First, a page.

Date of Graduation
Master of Science in Counseling
Counseling, Leadership, and Special Education
survey study, d/Deaf and hard of hearing, counseling, relationship, deaf culture, qualitative study, research, introductory study, mental health services
Few studies have explored mental health services such as counseling that are specifically provided to those who are d/Deaf and hard of hearing (d/DHH). This qualitative study was intended as an early research effort within a young field to investigate the impact of having an interpreter present within the therapeutic context. Qualitative data were obtained from an online, open-ended survey of eight d/Deaf and/or hard of hearing counseling clients in which the counselor was hearing and an interpreter was used in the counseling process. It was found that that d/Deaf cultural competence on the part of the counselor is an important part of the client-counselor relationship for those who are d/Deaf and hard of hearing along with the desire to feel safe, understood and connected. Future research should seek to (a) replicate this study with a broader sample, (b) make adjustments in order to interact with the participants through interviews rather than an online survey, and (c) study topics such as specific therapy styles that may be most beneficial for the those who are d/DHH.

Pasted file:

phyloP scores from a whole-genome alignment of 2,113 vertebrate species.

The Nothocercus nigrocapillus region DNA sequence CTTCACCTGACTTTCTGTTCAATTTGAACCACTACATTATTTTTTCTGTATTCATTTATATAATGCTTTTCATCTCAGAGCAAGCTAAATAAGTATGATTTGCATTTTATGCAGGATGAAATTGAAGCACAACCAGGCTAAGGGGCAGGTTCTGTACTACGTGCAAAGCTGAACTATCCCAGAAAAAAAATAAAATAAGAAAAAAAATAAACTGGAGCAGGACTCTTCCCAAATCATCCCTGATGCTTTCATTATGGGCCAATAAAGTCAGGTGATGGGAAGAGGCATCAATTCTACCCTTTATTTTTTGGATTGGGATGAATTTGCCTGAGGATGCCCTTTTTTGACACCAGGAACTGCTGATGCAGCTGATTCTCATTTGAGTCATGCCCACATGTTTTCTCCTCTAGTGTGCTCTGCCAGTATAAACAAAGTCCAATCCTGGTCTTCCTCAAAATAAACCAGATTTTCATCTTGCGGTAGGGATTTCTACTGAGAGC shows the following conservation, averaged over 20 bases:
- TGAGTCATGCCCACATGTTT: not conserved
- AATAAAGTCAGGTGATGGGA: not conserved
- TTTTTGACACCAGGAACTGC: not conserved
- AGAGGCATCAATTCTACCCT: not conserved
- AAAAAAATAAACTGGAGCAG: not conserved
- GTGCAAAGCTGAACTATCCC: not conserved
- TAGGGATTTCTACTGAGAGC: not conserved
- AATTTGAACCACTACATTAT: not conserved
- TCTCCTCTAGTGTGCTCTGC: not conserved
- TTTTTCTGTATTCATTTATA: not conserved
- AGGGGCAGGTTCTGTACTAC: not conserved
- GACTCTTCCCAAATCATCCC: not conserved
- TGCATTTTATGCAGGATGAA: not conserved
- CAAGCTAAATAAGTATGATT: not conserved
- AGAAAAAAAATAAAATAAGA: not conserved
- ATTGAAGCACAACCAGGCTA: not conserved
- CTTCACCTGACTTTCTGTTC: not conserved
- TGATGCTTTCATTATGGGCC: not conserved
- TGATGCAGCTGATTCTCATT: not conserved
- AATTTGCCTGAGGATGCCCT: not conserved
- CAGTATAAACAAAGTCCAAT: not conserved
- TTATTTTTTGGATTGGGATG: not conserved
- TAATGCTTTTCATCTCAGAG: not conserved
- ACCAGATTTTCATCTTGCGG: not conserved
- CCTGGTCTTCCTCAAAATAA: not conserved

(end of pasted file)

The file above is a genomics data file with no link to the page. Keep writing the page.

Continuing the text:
© Vanessa Ivette Rodriguez-Aviles
Rodriguez-Aviles, Vanessa Ivette, "How Does an Interpreter Affect the Client-Counselor Relationship With a Client Who Is Deaf?" (2015). MSU Graduate Theses. 2192.